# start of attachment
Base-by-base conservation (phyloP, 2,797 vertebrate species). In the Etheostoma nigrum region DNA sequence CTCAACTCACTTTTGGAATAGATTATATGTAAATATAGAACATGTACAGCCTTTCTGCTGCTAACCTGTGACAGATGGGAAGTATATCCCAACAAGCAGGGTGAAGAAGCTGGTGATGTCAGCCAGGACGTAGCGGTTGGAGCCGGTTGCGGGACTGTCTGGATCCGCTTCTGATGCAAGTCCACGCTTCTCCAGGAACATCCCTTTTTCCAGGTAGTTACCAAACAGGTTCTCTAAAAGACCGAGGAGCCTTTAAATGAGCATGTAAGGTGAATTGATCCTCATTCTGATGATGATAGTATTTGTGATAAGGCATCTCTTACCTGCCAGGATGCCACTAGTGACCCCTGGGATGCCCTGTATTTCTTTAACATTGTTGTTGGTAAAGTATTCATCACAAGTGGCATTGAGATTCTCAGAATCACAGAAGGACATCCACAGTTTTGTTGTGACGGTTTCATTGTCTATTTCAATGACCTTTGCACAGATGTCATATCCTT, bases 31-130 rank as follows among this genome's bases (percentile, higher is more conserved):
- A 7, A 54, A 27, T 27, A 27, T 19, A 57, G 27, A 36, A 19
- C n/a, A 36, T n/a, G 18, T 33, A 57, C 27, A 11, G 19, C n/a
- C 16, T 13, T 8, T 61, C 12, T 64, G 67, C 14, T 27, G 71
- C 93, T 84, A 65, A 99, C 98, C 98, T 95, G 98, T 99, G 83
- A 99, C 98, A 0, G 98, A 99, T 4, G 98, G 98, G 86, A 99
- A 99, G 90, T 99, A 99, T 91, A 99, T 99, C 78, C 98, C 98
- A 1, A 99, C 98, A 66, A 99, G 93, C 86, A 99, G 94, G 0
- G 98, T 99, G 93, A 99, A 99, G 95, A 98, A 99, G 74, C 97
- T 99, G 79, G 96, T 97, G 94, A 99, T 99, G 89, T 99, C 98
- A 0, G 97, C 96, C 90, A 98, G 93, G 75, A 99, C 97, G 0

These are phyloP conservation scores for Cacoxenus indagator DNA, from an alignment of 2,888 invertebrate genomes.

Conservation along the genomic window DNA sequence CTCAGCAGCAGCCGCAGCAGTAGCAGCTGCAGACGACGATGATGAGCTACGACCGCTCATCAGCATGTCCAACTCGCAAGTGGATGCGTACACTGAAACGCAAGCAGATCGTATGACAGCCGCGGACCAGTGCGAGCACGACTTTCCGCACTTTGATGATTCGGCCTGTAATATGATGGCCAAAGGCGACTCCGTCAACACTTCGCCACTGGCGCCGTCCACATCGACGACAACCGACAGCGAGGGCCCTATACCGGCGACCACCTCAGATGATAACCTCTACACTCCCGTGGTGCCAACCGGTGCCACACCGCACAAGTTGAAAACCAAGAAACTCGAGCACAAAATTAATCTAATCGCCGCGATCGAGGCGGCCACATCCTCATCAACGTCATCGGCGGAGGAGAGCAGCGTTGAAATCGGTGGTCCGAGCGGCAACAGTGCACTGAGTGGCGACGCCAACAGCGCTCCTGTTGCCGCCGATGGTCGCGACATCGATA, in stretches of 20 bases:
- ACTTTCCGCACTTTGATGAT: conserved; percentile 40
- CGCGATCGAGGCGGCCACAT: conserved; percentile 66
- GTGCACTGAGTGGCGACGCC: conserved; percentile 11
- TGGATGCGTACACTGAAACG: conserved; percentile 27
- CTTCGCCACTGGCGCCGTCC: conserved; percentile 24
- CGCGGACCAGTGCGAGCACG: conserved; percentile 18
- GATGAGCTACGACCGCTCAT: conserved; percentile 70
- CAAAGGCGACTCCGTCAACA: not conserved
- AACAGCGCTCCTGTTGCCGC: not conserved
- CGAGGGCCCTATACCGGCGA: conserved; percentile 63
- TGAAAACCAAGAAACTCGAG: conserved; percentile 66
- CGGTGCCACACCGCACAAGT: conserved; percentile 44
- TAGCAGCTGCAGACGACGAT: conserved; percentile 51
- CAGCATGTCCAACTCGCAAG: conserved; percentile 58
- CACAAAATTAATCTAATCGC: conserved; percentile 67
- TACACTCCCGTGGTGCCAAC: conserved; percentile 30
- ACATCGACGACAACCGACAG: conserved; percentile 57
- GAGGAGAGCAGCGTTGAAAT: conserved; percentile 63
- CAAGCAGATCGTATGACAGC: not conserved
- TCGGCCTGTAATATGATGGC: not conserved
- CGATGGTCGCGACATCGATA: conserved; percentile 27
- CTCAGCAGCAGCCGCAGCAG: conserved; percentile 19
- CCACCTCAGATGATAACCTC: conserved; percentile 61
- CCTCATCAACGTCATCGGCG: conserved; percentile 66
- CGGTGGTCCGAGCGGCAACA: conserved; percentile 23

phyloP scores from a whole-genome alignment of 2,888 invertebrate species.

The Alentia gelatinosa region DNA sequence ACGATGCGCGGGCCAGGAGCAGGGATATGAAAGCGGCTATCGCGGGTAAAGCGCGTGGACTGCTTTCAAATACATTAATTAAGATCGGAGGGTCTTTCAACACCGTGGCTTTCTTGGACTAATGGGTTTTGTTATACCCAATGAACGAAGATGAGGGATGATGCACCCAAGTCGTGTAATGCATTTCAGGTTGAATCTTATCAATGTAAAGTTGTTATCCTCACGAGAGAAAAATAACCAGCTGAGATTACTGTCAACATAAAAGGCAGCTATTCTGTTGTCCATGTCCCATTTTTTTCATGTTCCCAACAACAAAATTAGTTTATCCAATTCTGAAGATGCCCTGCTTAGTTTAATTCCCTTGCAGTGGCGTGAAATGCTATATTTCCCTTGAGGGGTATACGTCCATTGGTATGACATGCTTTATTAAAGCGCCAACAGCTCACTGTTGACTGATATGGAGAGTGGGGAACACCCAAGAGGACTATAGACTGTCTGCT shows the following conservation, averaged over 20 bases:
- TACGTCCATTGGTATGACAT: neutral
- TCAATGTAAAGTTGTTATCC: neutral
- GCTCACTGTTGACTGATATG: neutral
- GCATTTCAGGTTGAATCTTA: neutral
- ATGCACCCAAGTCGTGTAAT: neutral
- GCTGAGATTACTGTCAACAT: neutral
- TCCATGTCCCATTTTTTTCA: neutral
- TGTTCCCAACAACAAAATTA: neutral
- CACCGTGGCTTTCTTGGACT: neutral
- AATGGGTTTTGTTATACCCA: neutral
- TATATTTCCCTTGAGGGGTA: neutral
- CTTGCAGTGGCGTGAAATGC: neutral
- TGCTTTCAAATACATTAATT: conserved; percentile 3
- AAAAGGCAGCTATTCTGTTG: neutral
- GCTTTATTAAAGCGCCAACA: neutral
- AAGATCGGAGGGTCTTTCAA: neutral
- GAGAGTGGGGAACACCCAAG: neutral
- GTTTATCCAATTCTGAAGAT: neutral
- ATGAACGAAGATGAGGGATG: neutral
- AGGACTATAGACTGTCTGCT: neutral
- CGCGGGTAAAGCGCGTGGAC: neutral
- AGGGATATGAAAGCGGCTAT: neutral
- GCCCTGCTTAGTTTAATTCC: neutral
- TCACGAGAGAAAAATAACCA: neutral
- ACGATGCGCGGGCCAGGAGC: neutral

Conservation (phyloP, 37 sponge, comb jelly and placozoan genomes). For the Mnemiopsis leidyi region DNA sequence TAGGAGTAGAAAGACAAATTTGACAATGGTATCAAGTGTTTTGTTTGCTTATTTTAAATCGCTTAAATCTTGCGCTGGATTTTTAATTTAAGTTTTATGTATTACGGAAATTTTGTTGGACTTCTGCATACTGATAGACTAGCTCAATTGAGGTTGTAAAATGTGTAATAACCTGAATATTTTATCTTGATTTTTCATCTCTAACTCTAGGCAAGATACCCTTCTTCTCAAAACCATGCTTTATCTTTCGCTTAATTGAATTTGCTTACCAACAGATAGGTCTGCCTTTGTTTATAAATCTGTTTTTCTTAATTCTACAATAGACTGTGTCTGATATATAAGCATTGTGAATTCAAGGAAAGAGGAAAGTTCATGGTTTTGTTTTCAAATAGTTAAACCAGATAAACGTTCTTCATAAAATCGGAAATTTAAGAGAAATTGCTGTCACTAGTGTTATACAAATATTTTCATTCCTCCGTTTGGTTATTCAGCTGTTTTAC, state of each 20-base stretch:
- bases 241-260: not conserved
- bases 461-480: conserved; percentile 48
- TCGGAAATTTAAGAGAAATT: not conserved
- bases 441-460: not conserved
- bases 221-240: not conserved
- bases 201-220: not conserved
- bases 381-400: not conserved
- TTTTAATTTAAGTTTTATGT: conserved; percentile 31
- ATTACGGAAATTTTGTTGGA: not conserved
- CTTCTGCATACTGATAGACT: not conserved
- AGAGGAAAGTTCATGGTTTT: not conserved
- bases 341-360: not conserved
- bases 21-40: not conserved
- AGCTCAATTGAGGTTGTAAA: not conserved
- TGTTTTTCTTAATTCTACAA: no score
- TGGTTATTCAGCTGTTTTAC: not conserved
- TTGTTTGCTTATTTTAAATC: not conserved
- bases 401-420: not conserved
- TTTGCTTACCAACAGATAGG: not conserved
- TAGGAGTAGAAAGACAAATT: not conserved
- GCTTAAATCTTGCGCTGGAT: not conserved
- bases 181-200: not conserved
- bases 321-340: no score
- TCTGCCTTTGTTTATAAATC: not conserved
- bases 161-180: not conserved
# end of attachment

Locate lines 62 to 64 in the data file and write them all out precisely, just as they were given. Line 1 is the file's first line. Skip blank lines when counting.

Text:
- AGGGATATGAAAGCGGCTAT: neutral
- GCCCTGCTTAGTTTAATTCC: neutral
- TCACGAGAGAAAAATAACCA: neutral